Congress passed a multi-trillion “omnibus” bill Dec. 21 that provides approximately $900 billion in coronavirus relief, as well as $1.4 trillion to fund government operations through Sept. 30. (Text of the 5,550-plus page bill )
- The legislation is the culmination of months of bipartisan negotiations to further stimulate the COVID-era economy. It will also keep the federal government operational for the rest of the current fiscal year. The Senate approved the legislation on a 92-6 vote, and the House on a 359-53 vote.
- “The size of the deal approximates the 2009 stimulus act that Congress passed at the beginning of the Obama administration – and sits on top of the much larger stimulus bill” known as the CARES Act, the $2.2 trillion legislation that President Trump signed last spring. (New York Times editorial (Dec. 20). See also Roundtable Weekly, March 27)
- “The COVID-19 relief package is welcome news to help America’s families, businesses, and communities cope with the pandemic in the midst of the holiday season,” said Roundtable President and CEO Jeffrey D. DeBoer. “With vaccinations underway, this bipartisan package provides hope for a robust economic recovery in 2021 – and is a bridge for the real estate industry to work with President-elect Biden and Vice President-elect Harris on additional measures to push health and economic solutions forward.”
- A broad coalition of national real estate organizations endorsed many of the components included in the emergency COVID measure, through a Dec. 16 letter and supporting policy memo sent to the Biden-Harris transition team. (Roundtable Weekly, Dec. 18) These include direct assistance to families and workers in the form of “stimulus checks” and expanded unemployment benefits; funding for states to distribute coronavirus vaccines; a new round of Paycheck Protection Program (PPP) loans for qualifying small businesses; and an emergency assistance fund to help households that have suffered economic hardship during the pandemic meet their monthly rent and utility bill obligations.
- “While there remains much work to do in the coming weeks and months, this effort is clearly a step in the right direction and will come as welcome news for so many households facing financial distress,” said National Multifamily Housing Council President Doug Bibby, and National Apartment Association President and CEO Bob Pinnegar, in a joint statement. “We are heartened that the legislation includes such critical resources that will allow those impacted by COVID and resulting economic stress to meet their financial obligations, including rent.”
Summaries provided by various Congressional offices regarding the $900 billion COVID-19 relief package include:
- Topline summary
- Detailed summary
- Paycheck Protection Program (PPP) and Small Business Summary (part 1 and part 2)
- Residential Rental Assistance and Federal Eviction Moratorium summary
- Tax Provisions in the 2020 Year-End Legislation
Matters of particular interest to the real estate sector are summarized below. Additionally, a Roundtable summary PDF can be downloaded.
Direct relief to families, individuals, and the unemployed: $286 billion
- “Stimulus checks”: $166 billion
- $600 per individual earning up to $75K per year ($1200 under CARES Act)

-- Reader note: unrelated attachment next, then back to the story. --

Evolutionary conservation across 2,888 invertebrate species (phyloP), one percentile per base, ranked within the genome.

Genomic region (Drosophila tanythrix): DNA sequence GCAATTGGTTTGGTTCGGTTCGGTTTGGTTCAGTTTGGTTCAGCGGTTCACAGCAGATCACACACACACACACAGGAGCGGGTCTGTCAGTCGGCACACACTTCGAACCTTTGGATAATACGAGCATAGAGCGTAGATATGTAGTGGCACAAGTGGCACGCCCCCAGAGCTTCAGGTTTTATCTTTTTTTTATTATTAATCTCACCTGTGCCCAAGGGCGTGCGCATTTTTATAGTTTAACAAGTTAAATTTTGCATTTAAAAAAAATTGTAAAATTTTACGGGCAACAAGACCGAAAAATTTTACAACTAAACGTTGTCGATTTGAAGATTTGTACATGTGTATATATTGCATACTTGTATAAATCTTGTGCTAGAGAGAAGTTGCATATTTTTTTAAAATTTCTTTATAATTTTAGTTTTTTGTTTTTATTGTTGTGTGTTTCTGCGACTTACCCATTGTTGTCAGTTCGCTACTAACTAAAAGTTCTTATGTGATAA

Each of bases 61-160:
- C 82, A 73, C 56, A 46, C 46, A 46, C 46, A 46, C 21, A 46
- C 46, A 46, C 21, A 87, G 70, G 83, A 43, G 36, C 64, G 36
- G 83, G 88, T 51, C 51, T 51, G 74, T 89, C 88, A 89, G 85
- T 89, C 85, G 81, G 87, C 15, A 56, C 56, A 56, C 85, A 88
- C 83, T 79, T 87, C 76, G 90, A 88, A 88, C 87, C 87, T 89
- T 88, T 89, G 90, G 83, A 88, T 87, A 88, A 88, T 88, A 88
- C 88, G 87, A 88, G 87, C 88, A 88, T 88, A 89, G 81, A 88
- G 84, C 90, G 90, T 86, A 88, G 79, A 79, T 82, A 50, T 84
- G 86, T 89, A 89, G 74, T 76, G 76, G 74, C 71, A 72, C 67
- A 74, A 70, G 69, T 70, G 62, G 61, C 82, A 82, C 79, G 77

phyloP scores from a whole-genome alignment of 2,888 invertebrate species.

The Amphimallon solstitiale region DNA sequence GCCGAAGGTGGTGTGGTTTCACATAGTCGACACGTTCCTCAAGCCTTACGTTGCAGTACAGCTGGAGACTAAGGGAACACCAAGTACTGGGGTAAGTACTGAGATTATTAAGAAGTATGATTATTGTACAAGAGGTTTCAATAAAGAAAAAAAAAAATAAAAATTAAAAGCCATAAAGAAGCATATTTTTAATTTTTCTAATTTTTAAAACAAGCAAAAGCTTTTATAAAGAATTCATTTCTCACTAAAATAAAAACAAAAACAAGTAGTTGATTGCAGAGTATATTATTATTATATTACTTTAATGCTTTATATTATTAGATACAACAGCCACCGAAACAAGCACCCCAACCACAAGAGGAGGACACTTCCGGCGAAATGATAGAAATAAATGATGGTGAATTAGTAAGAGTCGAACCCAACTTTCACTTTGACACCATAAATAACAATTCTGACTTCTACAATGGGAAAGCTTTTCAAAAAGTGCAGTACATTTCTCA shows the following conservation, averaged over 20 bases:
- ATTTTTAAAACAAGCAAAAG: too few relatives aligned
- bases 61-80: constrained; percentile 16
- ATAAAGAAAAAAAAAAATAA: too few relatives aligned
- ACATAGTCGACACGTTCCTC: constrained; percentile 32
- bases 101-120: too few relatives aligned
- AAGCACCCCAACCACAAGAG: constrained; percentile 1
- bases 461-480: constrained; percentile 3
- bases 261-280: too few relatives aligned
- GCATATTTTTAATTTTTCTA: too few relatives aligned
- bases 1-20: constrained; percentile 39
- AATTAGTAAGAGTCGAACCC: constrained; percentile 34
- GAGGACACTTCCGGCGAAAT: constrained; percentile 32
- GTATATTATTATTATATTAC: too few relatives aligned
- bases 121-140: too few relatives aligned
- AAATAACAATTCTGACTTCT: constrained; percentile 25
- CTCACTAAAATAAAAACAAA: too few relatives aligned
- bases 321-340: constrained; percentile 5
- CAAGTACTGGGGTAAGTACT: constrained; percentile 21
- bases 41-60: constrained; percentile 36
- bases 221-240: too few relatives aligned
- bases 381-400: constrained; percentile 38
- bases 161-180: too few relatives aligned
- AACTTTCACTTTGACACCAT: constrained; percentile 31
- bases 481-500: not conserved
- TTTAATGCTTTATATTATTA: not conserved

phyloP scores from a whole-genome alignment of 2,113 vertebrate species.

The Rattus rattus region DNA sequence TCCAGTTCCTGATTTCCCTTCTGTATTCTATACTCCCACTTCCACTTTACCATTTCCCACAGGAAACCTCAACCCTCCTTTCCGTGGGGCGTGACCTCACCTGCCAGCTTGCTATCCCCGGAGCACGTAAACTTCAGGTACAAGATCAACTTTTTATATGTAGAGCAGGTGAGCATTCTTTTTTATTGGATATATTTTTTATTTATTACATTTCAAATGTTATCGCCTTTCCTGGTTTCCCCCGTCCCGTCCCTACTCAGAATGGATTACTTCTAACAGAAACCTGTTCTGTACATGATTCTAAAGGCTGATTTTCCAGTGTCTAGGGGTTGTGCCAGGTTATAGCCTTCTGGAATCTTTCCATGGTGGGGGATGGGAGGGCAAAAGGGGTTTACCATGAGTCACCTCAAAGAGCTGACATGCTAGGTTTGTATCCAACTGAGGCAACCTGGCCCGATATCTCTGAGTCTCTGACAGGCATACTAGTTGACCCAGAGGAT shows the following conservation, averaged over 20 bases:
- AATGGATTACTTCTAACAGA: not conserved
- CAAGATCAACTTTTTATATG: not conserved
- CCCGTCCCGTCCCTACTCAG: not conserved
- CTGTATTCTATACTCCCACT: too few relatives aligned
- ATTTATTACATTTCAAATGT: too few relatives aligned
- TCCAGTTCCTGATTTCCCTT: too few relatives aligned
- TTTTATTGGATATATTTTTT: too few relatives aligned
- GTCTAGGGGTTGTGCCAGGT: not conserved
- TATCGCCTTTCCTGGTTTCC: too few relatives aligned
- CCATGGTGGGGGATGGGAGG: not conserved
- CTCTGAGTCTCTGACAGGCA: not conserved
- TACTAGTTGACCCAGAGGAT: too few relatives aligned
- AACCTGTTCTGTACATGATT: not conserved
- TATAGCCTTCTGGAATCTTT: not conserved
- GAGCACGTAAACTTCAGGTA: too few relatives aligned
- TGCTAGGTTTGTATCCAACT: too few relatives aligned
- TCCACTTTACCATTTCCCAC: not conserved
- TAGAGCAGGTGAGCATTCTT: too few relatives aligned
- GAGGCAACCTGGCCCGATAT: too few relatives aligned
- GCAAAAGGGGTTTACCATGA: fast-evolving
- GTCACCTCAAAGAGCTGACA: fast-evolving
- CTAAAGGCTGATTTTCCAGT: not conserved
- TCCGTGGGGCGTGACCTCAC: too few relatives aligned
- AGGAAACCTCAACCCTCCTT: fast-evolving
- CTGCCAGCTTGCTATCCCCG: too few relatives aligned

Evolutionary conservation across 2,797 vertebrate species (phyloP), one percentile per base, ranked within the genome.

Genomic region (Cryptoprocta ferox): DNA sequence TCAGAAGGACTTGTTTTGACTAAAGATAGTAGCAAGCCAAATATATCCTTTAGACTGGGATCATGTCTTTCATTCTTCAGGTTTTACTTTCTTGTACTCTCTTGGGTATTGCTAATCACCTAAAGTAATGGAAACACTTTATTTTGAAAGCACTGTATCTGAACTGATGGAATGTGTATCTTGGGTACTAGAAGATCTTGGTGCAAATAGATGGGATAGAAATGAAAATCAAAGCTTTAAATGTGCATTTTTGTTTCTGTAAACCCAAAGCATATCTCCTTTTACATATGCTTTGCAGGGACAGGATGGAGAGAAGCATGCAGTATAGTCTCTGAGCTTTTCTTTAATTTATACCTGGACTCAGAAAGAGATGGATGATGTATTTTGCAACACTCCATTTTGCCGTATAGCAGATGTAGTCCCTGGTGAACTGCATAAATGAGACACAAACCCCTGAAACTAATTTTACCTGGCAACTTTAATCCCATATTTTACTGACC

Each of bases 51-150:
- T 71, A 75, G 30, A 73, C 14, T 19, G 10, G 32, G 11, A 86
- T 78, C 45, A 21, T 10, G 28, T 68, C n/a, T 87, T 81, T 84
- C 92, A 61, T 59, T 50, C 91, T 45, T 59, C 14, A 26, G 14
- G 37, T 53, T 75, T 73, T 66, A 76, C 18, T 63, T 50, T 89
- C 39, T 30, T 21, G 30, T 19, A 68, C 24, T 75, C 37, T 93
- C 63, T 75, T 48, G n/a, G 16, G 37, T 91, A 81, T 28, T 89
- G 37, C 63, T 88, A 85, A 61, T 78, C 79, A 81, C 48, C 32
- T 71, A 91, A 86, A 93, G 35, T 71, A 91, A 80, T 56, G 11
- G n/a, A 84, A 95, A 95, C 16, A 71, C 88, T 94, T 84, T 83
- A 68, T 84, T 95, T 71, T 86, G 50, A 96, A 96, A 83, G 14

- $1200 per couple earning up to $150K per year
- $600 for each dependent child
- For example, family of four receives $2400 assistance
- Additional Unemployment Benefits: $120 billion
- $300 boost in weekly unemployment insurance to supplement existing state and federal unemployment benefits (CARES Act provided $600/week boost)
- From December 26, 2020 until March 14, 2021
- Available to “gig” workers and the self-employed
- Extends PPP through March 31, 2020
- Borrower eligibility more limited than CARES Act “Round 1.” Small business must have:
- 300 or fewer employees, and
- 25% revenue loss for any quarter in 2020 (compared to same quarter in 2019)
- 501(c)(6) organizations now eligible – but not lobbying organizations (501(c)(3)s)
- Loan amount is generally 2.5-times payroll (same as CARES Act) – with max loan amount of $2 million (CARES Act was $5 million)
- Loan amount formula is increased to 3.5-times payroll for qualifying small businesses in the restaurant and hospitality industries (NAICS Code 72)
- Round 2 borrower must have exhausted initial Round 1 PPP loan
- Expedited forgiveness for loans up to $150K
- “60/40 Rule” remains in effect. That is, no more than 40% of loan proceeds can be used for rent and other non-payroll items.
- Expanded “allowable uses” for Round 2 PPP loans.
- COVID-related expenses like PPE purchases, indoor air quality improvements, workplace protection measures
- Repair property damage from recent social unrest
- Costs associated with outdoor dining
- Round 1 allowable uses still apply: payroll, benefits, rent, mortgage, utilities
- “Passive real estate” remains ineligible for PPP loans. New law codifies SBA’s “ineligibility rule” at 13 CFR 120.110 for purposes of “passive real estate.”
- Codifies that “publicly traded companies” are prohibited from accessing PPP loans
- PPP and Tax Issues:
- Forgiven PPP loans are not treated as taxable income
- Business expenses paid with forgiven PPP loans are tax deductible (a reversal of Treasury guidance and retroactive to enactment of the CARES Act in March)
- $9 billion for CDC and states to distribute vaccines
- $22 billion directly to states for testing, tracing, and “COVID mitigation”
Transportation Assistance: $45 billion. Includes –